Vincent O'Dempsey
Vincent O'Dempsey

McCulkin deaths: 'Confession made in bed with lover'

"I'M  good for it but they'll never get me for it."

This is the alleged McCulkin murder confession Vincent O'Dempsey made while in bed with his then lover Kerri Scully.

Ms Scully told a Brisbane Supreme Court jury a short time ago that Mr O'Dempsey was her lover "for months" and that he made the comment while they were reading a book called Shotgun and Standover: The Story of the Painters and Dockers, in which he featured.

Ms Scully also said Mr O'Dempsey told her he was "sleeping" with Barbara McCulkin before she and her daughters, Vicki, 13, and Leanne, 11, disappeared from their Highgate Hill home on January 16, 1974.

Mr O'Dempsey, a 78-year-old Warwick resident, has pleaded not guilty to three charges of murder and one of deprivation of liberty.

"I was blown away when I heard that come out of his mouth," Ms Scully, 36, said.

"I went home and tried to distance myself from him and the relationship.

"I went home the next day on the bus."

Ms Scully said the defendant also paid for her to undergo drug rehabilitation treatment and that she lived on and off with him in Warwick for a number of months.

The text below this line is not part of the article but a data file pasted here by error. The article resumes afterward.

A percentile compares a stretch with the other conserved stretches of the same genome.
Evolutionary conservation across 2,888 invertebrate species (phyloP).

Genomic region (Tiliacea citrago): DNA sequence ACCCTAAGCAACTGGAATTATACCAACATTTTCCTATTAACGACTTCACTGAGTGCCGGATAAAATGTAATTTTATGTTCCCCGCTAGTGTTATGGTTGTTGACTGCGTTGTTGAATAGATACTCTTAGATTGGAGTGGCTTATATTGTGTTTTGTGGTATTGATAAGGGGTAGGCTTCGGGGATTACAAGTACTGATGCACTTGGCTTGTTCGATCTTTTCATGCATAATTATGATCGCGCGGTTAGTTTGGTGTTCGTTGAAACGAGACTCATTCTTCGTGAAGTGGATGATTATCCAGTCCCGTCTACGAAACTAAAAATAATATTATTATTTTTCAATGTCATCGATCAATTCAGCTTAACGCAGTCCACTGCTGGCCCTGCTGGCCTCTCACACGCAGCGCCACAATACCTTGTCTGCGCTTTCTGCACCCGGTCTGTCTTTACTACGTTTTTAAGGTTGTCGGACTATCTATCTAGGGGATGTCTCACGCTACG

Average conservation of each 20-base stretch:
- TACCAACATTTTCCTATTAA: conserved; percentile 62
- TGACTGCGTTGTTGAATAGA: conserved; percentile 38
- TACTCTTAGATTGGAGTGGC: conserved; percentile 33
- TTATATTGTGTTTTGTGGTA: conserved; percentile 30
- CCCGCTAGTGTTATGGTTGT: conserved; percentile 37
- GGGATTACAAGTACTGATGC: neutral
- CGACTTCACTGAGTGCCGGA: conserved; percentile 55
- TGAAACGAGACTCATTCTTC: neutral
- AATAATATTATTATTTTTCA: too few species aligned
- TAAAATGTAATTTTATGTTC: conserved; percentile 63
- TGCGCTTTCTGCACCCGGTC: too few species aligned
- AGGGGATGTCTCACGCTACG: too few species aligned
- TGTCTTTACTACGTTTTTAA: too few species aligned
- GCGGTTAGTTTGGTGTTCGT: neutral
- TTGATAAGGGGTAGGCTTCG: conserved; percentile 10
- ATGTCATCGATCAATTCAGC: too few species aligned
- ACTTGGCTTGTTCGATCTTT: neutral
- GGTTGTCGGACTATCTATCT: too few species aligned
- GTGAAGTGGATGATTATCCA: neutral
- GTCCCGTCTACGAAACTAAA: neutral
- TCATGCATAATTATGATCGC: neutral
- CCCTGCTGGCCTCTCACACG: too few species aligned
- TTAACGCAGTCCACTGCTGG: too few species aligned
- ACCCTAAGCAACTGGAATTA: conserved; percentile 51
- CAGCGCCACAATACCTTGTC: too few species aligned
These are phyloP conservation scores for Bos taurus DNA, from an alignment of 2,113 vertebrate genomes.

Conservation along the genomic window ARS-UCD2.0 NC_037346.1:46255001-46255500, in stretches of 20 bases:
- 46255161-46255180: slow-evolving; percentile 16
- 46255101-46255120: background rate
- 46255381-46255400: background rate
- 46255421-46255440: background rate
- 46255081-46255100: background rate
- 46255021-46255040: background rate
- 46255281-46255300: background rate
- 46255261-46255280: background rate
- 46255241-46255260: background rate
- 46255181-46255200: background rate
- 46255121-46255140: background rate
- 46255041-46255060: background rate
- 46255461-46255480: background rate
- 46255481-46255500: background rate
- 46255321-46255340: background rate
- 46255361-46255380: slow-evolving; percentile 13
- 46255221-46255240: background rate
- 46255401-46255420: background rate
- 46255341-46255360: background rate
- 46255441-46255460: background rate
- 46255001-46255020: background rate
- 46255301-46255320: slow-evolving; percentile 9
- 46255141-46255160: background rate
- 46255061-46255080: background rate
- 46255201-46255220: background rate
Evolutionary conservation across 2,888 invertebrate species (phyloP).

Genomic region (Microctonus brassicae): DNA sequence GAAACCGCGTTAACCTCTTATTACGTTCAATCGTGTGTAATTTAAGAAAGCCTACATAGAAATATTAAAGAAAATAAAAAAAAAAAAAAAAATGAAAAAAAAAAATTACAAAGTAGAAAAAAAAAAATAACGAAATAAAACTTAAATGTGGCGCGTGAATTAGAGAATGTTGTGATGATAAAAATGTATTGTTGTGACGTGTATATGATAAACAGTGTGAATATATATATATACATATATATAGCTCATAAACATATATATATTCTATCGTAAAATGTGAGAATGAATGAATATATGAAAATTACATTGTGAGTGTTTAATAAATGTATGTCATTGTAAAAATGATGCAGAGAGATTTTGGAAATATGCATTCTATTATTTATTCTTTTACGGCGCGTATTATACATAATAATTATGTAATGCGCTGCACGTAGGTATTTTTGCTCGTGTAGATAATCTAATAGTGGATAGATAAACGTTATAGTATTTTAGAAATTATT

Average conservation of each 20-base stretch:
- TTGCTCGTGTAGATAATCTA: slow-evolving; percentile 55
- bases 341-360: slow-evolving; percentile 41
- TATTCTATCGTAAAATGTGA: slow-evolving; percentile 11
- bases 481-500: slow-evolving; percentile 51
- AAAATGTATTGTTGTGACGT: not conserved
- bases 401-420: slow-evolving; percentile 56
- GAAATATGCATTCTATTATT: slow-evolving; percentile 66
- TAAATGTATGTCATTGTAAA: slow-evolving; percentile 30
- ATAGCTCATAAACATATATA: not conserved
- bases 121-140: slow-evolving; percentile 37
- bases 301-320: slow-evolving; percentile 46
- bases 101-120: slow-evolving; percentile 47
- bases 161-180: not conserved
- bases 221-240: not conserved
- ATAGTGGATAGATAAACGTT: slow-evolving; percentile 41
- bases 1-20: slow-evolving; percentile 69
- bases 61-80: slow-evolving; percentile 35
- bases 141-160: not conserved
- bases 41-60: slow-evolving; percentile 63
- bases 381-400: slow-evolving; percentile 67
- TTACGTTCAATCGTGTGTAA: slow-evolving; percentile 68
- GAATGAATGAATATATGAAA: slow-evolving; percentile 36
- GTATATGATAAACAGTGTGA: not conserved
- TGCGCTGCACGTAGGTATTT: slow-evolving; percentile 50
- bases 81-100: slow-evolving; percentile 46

"Vince took care of me - he gave me everything I need or wanted," she said of their relationship.

"He gave me cash whenever I wanted it."

"I was just a bad drug addict, I don't know (I did) really stupid things because I did not want to go back to prison."

Ms Scully said he wanted them to get married, have a baby and "live happily ever after."

Meanwhile, Sergeant Geoffrey Faulkes gave evidence that Mr Vincent O'Dempsey's fingerprints were found on assorted pages of the Shotgun and Standover: The Story of the Painters and Dockers.

Sergeant Faulkes said he could not say when the 17 fingerprints were put on the book and that one fingerprint belonged to someone who was not the accused.

Mr O'Dempsey's trial was separated from that of his co-accused, Gary Reginald 'Shorty' Dubois.

The Crown alleges a "suspected connection" between the Torino and Whiskey Au Go Go fires in 1973 "would provide a motive for Mr Dubois and Mr O'Dempsey (as a friend of Dubois to) keep Barbara McCulkin quiet."

"It may not sound a sufficient motive or even a sensible one, but there never is for murder," prosecutor David Meredith told the jury during his opening address last week.

The trial before Justice Peter Applegarth continues.    - ARM NEWSDESK

News Corp Australia

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